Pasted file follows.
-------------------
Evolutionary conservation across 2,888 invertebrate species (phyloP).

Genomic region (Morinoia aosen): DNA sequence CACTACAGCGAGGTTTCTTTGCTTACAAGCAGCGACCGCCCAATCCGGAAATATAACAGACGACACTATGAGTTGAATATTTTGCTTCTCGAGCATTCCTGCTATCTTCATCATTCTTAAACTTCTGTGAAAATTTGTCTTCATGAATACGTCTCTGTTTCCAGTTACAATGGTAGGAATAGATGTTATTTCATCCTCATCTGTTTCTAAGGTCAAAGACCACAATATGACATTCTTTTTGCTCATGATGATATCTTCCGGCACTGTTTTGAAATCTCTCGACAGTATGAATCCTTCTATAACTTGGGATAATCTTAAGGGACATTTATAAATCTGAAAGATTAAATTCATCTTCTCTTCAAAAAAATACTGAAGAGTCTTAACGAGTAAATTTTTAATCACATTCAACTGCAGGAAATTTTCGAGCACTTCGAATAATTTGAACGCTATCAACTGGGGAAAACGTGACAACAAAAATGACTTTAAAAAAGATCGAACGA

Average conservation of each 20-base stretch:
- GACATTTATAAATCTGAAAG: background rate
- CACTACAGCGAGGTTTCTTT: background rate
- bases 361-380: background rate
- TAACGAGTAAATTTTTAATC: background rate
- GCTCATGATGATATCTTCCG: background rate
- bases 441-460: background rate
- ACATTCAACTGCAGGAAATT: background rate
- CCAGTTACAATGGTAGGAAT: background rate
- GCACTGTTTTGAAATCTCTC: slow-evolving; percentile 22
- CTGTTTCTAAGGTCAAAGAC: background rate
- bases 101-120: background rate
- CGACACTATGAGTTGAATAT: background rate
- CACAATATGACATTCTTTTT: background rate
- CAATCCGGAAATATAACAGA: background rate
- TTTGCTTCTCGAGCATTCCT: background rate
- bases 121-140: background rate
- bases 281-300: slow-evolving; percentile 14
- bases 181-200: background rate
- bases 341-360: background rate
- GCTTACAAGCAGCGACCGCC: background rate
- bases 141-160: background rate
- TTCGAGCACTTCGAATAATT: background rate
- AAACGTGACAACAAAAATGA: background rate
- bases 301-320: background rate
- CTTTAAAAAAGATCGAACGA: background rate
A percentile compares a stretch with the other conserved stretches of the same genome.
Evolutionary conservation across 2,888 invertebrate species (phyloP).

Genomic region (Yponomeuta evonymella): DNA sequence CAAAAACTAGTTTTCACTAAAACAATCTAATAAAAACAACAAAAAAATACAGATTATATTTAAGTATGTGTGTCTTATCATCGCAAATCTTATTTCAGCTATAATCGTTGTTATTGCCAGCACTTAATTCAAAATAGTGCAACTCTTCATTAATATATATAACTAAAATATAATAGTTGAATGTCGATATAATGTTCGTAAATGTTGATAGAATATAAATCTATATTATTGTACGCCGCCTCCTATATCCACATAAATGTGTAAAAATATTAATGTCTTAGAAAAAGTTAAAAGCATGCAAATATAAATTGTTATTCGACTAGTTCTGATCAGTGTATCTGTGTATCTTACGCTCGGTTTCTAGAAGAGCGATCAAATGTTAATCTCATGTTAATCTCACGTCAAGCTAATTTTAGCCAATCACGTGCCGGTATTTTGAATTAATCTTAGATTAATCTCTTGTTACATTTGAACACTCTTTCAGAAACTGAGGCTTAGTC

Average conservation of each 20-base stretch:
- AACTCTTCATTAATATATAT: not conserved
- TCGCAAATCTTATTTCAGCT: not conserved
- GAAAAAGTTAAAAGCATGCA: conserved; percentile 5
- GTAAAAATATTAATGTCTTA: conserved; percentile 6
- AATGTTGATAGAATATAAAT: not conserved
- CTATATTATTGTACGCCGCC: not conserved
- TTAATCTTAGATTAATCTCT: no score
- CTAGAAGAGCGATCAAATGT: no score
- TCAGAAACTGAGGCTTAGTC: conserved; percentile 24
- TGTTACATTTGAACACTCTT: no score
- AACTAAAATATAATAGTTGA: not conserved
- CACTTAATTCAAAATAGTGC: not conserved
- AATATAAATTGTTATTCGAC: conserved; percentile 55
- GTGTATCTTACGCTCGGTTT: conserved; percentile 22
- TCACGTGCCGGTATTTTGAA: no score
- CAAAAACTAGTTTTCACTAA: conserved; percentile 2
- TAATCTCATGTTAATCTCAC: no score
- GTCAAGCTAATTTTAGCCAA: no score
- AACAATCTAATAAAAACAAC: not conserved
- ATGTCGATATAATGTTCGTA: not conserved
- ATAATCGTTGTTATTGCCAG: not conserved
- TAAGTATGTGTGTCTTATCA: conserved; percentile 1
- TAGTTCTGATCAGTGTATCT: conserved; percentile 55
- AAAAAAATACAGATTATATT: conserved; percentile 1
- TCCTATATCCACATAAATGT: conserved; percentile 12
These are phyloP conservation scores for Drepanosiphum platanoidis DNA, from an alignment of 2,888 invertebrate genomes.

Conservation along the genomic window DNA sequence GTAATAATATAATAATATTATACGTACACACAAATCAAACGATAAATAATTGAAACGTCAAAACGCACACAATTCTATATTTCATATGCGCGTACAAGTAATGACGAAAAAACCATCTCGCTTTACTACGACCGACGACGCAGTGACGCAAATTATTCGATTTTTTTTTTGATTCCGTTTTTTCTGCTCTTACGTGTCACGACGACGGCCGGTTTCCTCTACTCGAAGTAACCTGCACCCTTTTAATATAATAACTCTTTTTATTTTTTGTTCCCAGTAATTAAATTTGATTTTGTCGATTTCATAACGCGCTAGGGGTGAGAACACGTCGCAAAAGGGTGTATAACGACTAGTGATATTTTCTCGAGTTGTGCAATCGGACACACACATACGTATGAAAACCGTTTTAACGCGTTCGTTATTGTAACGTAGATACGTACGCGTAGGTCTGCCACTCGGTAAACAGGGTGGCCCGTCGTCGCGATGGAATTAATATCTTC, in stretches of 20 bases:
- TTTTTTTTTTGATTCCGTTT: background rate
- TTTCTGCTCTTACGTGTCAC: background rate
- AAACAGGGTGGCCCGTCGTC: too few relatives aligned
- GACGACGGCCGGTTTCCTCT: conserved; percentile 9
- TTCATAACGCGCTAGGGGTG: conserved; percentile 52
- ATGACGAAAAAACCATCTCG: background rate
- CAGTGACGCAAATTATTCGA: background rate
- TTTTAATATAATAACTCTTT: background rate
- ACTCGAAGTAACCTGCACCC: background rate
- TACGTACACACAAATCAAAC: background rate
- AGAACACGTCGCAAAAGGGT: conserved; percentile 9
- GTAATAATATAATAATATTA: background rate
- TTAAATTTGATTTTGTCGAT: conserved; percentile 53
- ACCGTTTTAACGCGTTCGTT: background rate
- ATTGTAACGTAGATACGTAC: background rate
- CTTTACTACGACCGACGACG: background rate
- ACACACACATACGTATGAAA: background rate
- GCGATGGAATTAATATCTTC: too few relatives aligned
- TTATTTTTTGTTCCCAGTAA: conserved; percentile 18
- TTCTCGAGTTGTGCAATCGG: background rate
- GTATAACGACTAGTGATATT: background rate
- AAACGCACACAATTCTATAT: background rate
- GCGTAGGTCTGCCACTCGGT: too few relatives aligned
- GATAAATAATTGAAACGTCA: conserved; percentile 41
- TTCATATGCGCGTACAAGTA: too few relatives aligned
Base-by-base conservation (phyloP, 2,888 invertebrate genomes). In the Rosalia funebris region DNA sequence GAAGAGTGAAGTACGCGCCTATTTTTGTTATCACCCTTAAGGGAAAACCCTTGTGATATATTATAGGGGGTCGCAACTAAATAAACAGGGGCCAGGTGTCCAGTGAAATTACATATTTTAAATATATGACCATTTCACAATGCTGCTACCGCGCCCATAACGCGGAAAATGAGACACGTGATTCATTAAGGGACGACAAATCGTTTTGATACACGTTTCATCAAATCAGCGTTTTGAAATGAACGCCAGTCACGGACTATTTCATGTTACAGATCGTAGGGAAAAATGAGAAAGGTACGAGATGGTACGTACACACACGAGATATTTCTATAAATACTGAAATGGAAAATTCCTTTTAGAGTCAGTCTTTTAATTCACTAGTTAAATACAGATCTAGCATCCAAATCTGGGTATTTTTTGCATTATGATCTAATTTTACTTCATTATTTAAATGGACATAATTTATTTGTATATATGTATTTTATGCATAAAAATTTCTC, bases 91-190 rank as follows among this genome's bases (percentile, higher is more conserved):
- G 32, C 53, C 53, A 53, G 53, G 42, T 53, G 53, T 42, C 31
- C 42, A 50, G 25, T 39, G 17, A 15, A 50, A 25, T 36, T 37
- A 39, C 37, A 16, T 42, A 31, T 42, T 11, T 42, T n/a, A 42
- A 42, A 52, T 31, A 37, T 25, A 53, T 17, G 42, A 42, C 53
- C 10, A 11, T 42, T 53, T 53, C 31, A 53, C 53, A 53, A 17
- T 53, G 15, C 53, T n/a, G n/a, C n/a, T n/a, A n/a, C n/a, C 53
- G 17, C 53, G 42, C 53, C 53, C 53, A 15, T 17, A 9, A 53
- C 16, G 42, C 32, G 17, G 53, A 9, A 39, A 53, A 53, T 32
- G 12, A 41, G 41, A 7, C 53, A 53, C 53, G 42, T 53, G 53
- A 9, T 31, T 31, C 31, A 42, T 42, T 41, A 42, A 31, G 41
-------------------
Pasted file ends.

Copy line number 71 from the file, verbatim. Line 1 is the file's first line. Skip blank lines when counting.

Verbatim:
- GTAATAATATAATAATATTA: background rate